By Lois Kennedy
For the most part, movies based on true stories are violently twisted out of proportion for entertainment or storytelling purposes. The Bye Bye Man is no exception.
In the movie, three Wisconsin college students named Elliot, Sasha, and John move into a house that used to belong to a reporter. Said reporter discovered the story of The Bye Bye Man, a supernatural being that comes a-callin’ (and a-killin’) when someone thinks or says his name. He has a hound-like creature that eats his victims, and he’s associated with trains and the sound of coins. Most people try to deal with accidentally summoning him by slaughtering everyone who has thus far spoken or thought of him.
Obviously, the real life Bye Bye Man story is a bit more mundane. If everyone really had to practice the credo “Don’t say it don’t think it” we’d have some kind of movie-related epidemic going on with the guy up to his ears in victims who are talking and thinking about him. The movie was based on a segment in the book ‘The Bye Bye Man and Other Strange-but-True Tales’ by Robert Damon Schneck. The story was related to him by a good friend; Schneck transcribed the tale for his book, and it goes like this:
In 1990 Wisconsin (Sun Prairie, not Madison as in the movie) Eli and his girlfriend Katherine lived in the basement of a group home where Eli was a counselor. Their friend John lived nearby. After being given a Ouija board, Katherine and John made contact with 8 different entities who claimed to be not spirits but “some kinds of archetypes or free-ranging consciousnesses.” They were kindly and enjoyed dispensing “New Age-type wisdom and philosophy.” The three performed experiments to test the phenomena, including Katherine and John wearing blindfolds, and the messages kept coming.
After a while, Eli and John got bored and longed to experience something that could better be tested and empirically recorded. The voice of the board warned that other entities could be dangerous, but the men were not to be dissuaded. Katherine was reluctant but gave in. They managed to find out that one such entity was called The Bye Bye Man; the trio’s disembodied pals claimed the Man was a living being but supremely evil.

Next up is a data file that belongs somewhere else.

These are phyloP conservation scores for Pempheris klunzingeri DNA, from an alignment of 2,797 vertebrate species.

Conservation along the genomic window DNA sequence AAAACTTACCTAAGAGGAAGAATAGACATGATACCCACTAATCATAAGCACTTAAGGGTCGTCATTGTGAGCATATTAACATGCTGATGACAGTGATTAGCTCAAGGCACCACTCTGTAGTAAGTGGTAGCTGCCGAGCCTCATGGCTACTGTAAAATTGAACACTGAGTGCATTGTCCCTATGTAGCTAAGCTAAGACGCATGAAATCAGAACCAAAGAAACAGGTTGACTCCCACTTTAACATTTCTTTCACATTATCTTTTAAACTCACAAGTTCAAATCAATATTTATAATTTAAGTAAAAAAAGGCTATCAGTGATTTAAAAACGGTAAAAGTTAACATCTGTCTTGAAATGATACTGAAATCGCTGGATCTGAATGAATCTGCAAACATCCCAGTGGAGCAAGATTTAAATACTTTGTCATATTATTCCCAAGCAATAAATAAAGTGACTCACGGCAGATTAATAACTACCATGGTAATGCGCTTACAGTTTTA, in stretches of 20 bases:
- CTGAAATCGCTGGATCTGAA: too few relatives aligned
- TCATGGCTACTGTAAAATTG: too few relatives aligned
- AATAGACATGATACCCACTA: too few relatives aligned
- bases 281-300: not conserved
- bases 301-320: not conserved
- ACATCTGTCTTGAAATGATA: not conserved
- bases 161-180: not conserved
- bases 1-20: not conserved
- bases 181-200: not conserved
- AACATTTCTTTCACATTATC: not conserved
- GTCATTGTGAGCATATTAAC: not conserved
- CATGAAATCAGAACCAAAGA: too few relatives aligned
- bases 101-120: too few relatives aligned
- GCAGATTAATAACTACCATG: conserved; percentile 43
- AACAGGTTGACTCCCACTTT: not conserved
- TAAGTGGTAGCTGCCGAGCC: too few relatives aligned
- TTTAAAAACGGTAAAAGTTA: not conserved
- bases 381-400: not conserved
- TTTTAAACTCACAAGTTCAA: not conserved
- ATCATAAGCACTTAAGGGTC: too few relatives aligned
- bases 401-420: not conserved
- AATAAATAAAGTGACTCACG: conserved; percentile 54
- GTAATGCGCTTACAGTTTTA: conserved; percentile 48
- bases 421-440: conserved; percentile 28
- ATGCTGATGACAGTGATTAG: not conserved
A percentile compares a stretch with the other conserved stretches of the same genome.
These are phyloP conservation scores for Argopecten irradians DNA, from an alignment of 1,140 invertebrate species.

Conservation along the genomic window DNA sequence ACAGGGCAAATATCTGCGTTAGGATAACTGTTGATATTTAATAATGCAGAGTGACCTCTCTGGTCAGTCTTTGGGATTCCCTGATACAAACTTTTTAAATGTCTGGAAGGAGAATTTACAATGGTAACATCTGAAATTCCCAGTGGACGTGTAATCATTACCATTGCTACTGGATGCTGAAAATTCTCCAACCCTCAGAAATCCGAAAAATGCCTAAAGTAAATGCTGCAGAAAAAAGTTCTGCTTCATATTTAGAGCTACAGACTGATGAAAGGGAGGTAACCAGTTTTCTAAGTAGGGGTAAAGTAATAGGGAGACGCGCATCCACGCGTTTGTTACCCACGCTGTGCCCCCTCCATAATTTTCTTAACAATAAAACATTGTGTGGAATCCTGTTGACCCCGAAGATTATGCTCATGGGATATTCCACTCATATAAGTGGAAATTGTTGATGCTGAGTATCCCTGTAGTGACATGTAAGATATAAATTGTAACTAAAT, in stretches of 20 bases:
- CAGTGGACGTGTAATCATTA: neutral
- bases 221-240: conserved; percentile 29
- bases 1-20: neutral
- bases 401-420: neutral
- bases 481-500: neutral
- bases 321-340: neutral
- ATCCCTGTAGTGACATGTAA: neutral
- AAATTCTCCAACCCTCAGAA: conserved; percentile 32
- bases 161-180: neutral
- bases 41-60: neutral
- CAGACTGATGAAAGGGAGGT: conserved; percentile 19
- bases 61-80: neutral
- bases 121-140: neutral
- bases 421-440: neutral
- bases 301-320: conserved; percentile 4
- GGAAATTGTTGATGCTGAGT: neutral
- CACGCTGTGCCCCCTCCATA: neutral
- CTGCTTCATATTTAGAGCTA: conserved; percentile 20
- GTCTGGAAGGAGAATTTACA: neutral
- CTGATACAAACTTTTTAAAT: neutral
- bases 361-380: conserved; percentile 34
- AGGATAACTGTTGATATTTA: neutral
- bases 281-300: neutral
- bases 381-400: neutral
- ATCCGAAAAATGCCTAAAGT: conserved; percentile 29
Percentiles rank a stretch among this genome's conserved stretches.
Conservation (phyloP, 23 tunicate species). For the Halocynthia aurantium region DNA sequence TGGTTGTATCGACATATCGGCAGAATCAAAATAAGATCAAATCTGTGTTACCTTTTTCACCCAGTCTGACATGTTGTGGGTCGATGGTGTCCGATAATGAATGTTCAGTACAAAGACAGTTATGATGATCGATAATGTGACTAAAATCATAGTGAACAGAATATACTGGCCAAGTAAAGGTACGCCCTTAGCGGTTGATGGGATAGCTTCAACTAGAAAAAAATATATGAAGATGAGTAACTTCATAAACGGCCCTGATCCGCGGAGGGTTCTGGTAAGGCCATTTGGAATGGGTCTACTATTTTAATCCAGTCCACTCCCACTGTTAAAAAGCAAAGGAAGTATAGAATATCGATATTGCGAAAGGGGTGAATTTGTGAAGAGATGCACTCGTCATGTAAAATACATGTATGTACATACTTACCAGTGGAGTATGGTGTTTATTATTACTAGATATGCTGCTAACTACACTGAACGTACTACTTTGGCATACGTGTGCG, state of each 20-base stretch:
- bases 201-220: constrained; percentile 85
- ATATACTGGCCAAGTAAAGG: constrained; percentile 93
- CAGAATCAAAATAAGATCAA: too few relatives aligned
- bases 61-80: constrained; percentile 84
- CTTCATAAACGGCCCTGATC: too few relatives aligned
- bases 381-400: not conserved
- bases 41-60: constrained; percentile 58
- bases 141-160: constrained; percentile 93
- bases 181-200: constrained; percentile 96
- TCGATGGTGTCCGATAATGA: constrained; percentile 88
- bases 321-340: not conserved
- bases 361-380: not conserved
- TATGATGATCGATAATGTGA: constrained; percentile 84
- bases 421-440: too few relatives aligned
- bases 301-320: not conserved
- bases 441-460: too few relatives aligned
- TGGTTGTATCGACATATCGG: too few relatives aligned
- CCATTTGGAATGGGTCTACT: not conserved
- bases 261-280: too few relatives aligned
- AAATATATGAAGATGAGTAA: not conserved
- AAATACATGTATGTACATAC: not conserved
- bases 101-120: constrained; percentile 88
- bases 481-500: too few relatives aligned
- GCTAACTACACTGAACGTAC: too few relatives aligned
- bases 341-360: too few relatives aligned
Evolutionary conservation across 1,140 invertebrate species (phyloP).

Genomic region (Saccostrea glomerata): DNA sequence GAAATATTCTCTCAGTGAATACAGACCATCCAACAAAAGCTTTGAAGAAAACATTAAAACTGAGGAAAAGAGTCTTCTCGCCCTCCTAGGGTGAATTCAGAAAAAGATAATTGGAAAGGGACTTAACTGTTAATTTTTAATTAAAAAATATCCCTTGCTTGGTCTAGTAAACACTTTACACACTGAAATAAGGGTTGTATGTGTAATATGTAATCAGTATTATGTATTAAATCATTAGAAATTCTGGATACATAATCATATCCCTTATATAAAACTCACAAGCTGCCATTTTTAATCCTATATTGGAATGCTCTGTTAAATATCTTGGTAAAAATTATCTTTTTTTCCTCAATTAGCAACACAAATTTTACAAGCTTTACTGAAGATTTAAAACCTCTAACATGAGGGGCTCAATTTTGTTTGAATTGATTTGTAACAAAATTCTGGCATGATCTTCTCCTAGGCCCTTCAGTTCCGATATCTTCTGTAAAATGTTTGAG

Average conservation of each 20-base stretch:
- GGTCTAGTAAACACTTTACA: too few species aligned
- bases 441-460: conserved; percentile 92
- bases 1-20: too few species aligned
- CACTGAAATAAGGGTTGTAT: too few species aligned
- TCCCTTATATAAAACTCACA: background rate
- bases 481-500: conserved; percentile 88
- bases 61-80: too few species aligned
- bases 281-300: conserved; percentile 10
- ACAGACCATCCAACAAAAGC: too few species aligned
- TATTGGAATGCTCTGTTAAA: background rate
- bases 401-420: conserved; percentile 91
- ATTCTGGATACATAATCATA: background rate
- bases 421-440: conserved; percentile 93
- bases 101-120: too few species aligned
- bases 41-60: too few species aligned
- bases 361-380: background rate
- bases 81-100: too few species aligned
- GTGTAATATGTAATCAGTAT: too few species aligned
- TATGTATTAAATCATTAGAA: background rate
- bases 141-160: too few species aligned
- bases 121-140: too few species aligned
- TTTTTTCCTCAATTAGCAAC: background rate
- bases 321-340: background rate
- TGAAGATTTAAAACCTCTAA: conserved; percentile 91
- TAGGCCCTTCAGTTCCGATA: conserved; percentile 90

The three were able to piece together the Man’s origins as an albino child in a 1920s orphanage who was so embittered by his treatment and condition that he attacked and critically wounded a nurse with a pair of scissors. He then took to riding the rails and killing on the way. His albinism began to compromise his eyesight, so he fashioned a creature named Gloomsinger from his victims. “Gloomsinger was made from tongues and eyes and endowed with some kind of life. It acted like a hunting dog, sighting the next victim and letting out a whistle only the Bye-Bye Man could hear, which brought him to the scene.” He eventually became possessed of powers that let him know when people were talking or thinking of him, and began tracking them down to add to Gloomsinger.
After receiving this information, the friends thought to ask where this charming fellow was currently. “Chicago, the board said, and coming closer.” Katherine became very upset, while Eli was “not happy because I didn’t think we’d gotten anything worth checking, and preliminary searches produced nothing. John, meanwhile, thought the whole thing had been very interesting.” (Even the most hardened horror movie skeptic would have crossed over to the side of the believers by now.) Due to John’s work schedule, the spirit communications tapered off, but unbeknownst to the other, both John and Katherine began waking up each night at 3 A.M. feeling scared for no reason they could perceive.
While on a visit to Barker Stewart Island, also known as “Body Island” (the origin of the nickname is up for debate, but they all involve dead bodies) with John, Katherine had a panic attack after hearing a mysterious whistle on the train tracks that John couldn’t hear.
After arriving home, they found an answering machine message from a scared John, who thought he heard Katherine’s voice trying to coerce him out of his room. He didn’t answer it, but he “still wonders what would’ve happened if he had opened that door.”
The end. As Schneck puts it, “Like most experiences of this kind, it does not have a satisfying resolution. Strange things happened, then they stopped happening, and that’s about it.”
Schneck is unable to verify most of the events of the narrative. Eli retold the story multiple times over the 13 years before Schneck heard it, and Eli admits to changing bits of the story for effect. Meanwhile, John could not be reached for comment, and Katherine refuses to speak about any of it. Schneck looked for records of an albino orphan in the 1920s and was unable to come up with anything, nor did he find any documentation of murders similar to what is attributed to The Bye Bye Man.
One is left to speculate on what really did happen. Is it an elaborate lie by Eli? Did Katherine and John create something with their subconscious? Did an evil spirit really come after them? We’ll probably never know. At least now we know what the hell is up with the recurring train imagery and that bloody hound in the movie.
Schneck, Robert Damon. The Bye Bye Man And Other Strange-but-True Tales.